Threats & Talks, Latent Bias

Threats and Talks

Can the LTTE be coerced into abandoning Tamil goals?

Whilst the Liberation Tigers are expected to forward their proposals for an interim administration for the Northeast to the Sri Lankan government by the end of the month, Colombo has also dampened expectations of a resumption of negotiations in the short term. Sri Lanka’s Chief Negotiator, Prof. G. L. Peiris, said last week that his government would be tied up with its budget till late December and, despite suggestions that ‘preliminary’ discussions may take place before then, most observers expect talks not to resume till next year. On the other hand, backers of a negotiated solution draw consolation from the continuing stability of the cease-fire. This does not mean however that prospects for peace are good. Indeed, these rest entirely on the level of trust both sides have in the conflict resolution process and, notwithstanding the truce and the ongoing Norwegian shuttle diplomacy, both sides are prudently keep their powder dry. The Sri Lankan government has repeatedly staged recruitment drives, raising military salaries to staunch desertion and raise its combat strength. The defence bill even rose marginally this year and all three services are actively rebuilding. Bearing in mind that Sri Lanka’s army – on paper at least – outnumbers Britain’s, the state of militarisation is also considerable. Meanwhile, the LTTE is also said to be recruiting and rearming. But a sense of comfortably balanced forces – or military stalemate, depending on the level of cynicism – has nevertheless prevailed, underpinning each side’s faith in the other’s engagement in the peace process.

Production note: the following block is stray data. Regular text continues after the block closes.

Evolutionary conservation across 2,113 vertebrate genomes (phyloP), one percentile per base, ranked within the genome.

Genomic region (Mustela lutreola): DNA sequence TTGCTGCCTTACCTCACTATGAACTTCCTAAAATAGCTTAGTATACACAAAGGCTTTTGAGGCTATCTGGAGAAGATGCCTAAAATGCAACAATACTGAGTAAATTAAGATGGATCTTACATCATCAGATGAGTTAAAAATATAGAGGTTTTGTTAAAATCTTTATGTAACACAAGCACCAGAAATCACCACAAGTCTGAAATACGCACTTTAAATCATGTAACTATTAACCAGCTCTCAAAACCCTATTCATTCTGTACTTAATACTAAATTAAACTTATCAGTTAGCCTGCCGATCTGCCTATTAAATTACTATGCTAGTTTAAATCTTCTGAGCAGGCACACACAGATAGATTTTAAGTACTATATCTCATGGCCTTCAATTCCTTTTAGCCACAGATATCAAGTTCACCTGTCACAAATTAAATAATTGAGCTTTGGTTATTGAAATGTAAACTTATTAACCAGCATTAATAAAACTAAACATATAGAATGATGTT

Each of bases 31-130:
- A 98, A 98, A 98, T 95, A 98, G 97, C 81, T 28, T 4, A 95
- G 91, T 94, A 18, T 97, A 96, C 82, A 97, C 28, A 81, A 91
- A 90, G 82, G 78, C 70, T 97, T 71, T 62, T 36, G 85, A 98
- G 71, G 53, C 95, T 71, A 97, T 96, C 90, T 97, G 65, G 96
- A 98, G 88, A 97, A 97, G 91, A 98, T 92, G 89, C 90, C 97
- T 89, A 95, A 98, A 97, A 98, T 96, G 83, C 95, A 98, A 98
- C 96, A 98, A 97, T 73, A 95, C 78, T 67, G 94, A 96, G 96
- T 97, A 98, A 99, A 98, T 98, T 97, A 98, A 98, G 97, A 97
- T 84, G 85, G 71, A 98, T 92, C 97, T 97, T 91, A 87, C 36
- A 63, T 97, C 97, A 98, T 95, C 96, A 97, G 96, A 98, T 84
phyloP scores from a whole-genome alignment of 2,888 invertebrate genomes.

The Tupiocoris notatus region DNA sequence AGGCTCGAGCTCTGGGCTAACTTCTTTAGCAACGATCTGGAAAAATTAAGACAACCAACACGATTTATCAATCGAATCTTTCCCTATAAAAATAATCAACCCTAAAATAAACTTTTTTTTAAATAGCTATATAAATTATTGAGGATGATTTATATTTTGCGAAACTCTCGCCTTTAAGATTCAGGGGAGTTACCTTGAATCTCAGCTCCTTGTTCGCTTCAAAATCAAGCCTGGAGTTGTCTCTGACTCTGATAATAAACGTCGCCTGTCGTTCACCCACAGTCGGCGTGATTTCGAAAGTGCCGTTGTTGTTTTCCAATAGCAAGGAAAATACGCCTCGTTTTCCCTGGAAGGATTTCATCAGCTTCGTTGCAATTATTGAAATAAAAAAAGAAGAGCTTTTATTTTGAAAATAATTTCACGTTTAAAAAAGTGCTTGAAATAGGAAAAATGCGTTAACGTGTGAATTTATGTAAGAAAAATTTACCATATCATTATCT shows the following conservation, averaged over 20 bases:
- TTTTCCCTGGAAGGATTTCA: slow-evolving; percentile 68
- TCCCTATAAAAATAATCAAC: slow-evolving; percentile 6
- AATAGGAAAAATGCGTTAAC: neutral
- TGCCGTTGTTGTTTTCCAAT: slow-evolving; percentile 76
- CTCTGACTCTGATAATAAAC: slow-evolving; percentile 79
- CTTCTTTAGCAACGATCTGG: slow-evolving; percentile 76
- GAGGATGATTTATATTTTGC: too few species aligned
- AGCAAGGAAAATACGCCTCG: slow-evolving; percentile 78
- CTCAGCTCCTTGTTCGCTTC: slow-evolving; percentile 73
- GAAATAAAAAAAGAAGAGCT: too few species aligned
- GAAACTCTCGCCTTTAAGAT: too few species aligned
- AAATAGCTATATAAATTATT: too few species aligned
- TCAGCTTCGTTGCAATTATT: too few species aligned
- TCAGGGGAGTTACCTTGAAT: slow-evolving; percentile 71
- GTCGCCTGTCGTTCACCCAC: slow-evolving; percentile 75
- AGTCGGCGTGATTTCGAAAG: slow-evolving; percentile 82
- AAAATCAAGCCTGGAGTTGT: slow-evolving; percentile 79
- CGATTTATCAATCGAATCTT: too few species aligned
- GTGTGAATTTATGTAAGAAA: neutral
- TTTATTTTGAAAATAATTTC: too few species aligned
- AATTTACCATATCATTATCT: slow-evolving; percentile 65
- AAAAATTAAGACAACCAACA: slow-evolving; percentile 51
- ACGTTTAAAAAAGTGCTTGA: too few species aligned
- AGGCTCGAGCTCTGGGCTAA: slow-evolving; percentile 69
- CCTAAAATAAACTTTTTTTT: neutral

That trust was seriously undermined this week when the Sri Lankan government sought a military pact with India. Whilst Delhi’s position on the Tamil struggle has been well understood by most observers of the island’s protracted conflict, Colombo’s frantic efforts to augment its military capability thus will undoubtedly prompt a strategy rethink in the Vanni. First of all, India’s military intervention in the conflict in the late eighties ended bloodily and unhappily for all concerned, particularly the Tamil people. As such, Mr. Wickremesinghe’s public courting of Delhi in this regard has struck a raw nerve and revived unpleasant memories. More importantly for the present peace process, the move suggests Colombo clearly expects to coerce the LTTE into a political solution - as opposed to cooperatively negotiating one. Firstly, and most obviously, this sense is unlikely to contribute to a conducive atmosphere at the table. Secondly, the LTTE has not reacted favourably – or for that matter, predictably - to coercion in the past. But Prime Minister Ranil Wickremesinghe is clearly expecting the LTTE leadership to share his assessment of the risks and react appropriately – i.e. follow his lines of rationale. As such, he is turning what ought to be a process of conflict resolution into one of military blackmail. The question, however, is what if the LTTE does not react quite as Mr. Wickremesinghe intends when, instead of striking a deal that accommodates the aspirations of the Tamil people, he attempts to foist – at the point of a bayonet - a new formulation of the present Sinhala domination on them?